Yale for Life gives alumni the intellectual rigor they’ve been craving
In June, alumni scholars from far-flung states and countries, from different professional backgrounds and class years, converged on campus. What they shared was a deep interest in learning — in studying the humanities and exploring ideas with some of Yale’s most distinguished faculty. They were here to take part in Yale for Life, which gives alumni the opportunity to explore intellectually rigorous topics in a small-group seminar format over the course of a week.
This year’s offerings included “The Dark Arts of Civilization,” “American Nationhood: North and South” and “Histories of the Self.” Participants were sent up to 10,000 pages of reading material over the winter to prepare them for the discussions ahead.
Andrew Lipka ’78, who coordinates Yale for Life and participates in nearly every course, says he longed for the kind of Directed Studies curriculum his son and daughter had in their Yale undergraduate years. He graduated with a degree in molecular biophysics and biochemistry. The program, launched in the summer of 2011, was originally called Directed Studies for Life, but the essentials were the same: an educational immersion experience around a single humanities topic, lots of reading and discussion, and no tests.
“This is a way for alumni to reconnect with the university in the most authentic way,” Lipka says. “It’s the way you felt while at Yale — that the whole world is open to you.”
Returning scholar Motria Ukrainskyj ’82 is a surgeon by day, typically consumed with the logistics of her work with data, numbers and patient information. “Yale for Life makes me think in ways I don’t think at work,” she says. “It’s important to be exposed to the humanities. It helps you think outside the box and it’s a way of connecting with your patients.”
She participated in “Histories of the Self,” which explored the philosophical understanding of the self by the ancient Greeks, as well as present-day conceptions of race, gender, and personal identities. The course was led by Ayesha Ramachandran, assistant professor of comparative literature, and Marta Figlerowicz, assistant professor of comparative literature and English. During the week, additional professors joined, including Tamar Szabó Gendler, dean of the Faulty of Arts and Sciences and the Vincent J. Scully Professor of Philosophy, who described her own experiences with a transgender daughter, and Richard Prum, the William Robertson Coe Professor of Ornithology, Ecology and Evolutionary Biology and a MacArthur Fellow, who discussed the evolution of the concept of beauty.
“You get into the real substance of these topics,” says repeat Yale-for-Lifer Dale Ponikvar ’71, a retired corporate lawyer who also participated in “Histories of the Self.” Ponikvar had been a philosophy major at Yale, and says that throughout his life he craved the kind of intellectual inquiry he found as an undergrad. He’s now taken seven Yale for Life courses. He admits that while he would carve out time for himself to read fiction late at night — works by Faulkner and Hemingway — he missed the engagement of the Yale classroom. “These courses step into a need,” he says. “There’s a seriousness of the curriculum and outstanding faculty.”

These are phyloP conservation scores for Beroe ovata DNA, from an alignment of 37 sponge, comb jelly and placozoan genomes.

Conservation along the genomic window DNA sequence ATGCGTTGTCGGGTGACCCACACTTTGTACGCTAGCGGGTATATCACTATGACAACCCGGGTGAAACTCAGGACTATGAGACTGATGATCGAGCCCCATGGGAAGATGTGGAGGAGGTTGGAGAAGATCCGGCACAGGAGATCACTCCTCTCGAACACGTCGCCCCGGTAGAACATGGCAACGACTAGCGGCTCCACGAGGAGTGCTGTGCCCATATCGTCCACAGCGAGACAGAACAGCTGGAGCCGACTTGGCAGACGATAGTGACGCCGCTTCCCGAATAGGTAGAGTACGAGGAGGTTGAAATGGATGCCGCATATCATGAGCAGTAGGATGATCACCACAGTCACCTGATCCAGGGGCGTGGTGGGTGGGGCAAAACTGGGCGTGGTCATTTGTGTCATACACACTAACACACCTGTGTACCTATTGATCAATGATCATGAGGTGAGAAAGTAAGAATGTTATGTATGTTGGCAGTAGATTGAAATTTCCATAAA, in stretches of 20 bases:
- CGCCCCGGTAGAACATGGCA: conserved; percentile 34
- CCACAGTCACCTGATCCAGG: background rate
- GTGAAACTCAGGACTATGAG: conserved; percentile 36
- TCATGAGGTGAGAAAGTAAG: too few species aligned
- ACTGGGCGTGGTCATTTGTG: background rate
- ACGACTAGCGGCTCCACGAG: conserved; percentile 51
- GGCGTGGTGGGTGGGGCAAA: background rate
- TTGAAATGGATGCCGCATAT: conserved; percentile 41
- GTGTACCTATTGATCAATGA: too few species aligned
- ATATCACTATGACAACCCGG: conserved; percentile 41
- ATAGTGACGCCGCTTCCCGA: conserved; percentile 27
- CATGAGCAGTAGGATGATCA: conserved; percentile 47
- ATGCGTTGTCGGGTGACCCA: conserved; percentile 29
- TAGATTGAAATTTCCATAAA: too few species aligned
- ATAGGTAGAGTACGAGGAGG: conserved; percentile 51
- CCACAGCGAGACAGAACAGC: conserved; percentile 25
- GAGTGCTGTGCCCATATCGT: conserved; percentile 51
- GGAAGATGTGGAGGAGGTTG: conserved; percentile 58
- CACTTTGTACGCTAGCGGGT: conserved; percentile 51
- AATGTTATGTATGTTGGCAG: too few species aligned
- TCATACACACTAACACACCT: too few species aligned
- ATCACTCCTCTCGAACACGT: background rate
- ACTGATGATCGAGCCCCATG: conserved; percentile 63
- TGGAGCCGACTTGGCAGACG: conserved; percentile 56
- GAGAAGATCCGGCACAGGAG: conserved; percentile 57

The faculty are a huge draw, says Lipka, and have included Akhil Reed Amar, Sterling Professor of Law and Political Science; Steven B. Smith, the Alfred Cowles Professor of Political Science and Professor of Philosophy; Emily Greenwood, professor and chair of the Department of Classics; and Pulitzer Prize winner John Gaddis, the Robert A. Lovett Professor of History.
The faculty also speak of the transformative nature of the Yale for Life experience.
The seminar structure of Yale for Life, says Greenwood, “places much greater emphasis on the ability of faculty instructors to offer coherent arcs of interpretation and to demonstrate how different academic debates and forms of scholarship help to make sense of this material.” At the same time, she says, the varied professional backgrounds of the scholars lent richness to the discussions. “Since the alumni scholars in our group came from different academic and professional backgrounds, there was no modish consensus about how to interpret literature and other media, and this led to some very interesting discussions about different schools of interpretation and fostered critical reflection on our own seminar discussions.”
Greenwood was one of the lead faculty teaching “The Dark Arts of Civilization,” an in-depth exploration of Shakespeare’s “The Tempest” across generations and cultures.
“Now I know ‘The Tempest’ was intended by Shakespeare to be a summation of all his work,” Ponkivar says. “I’m reading Shakespeare again, and I see multiple plays a year in New York, and I see it differently.”
As part of the course, the alumni scholars considered the meaning of adaptation. They read Caribbean authors, French and Spanish versions, and a Jamaican poet. Students from the Yale School of Drama also did scene work to help the scholars compare dialogue between Prospero and Caliban with Aimé Césaire’s version in his 1969 adaptation of the play.
“This vivid and immersive experience was the best possible example of the difference that theater makes to the study of works written for the stage,” Greenwood says.
When the courses end, conversations between faculty and scholars continue in a Google Group for Yale for Life alumni where more than 200 members engage in ongoing discussions.
Several alumni describe Yale for Life as a new model for expanding the role of the university. Azamat Kumykov ’15 M.A.S., who lives in Moscow, has participated in several of the courses and says they inspired him to pursue a doctorate at Cambridge.
“I really believe this is the next big thing for education,” he says. “Learning does not end at age 21, or even 28. It’s a lifelong pursuit.”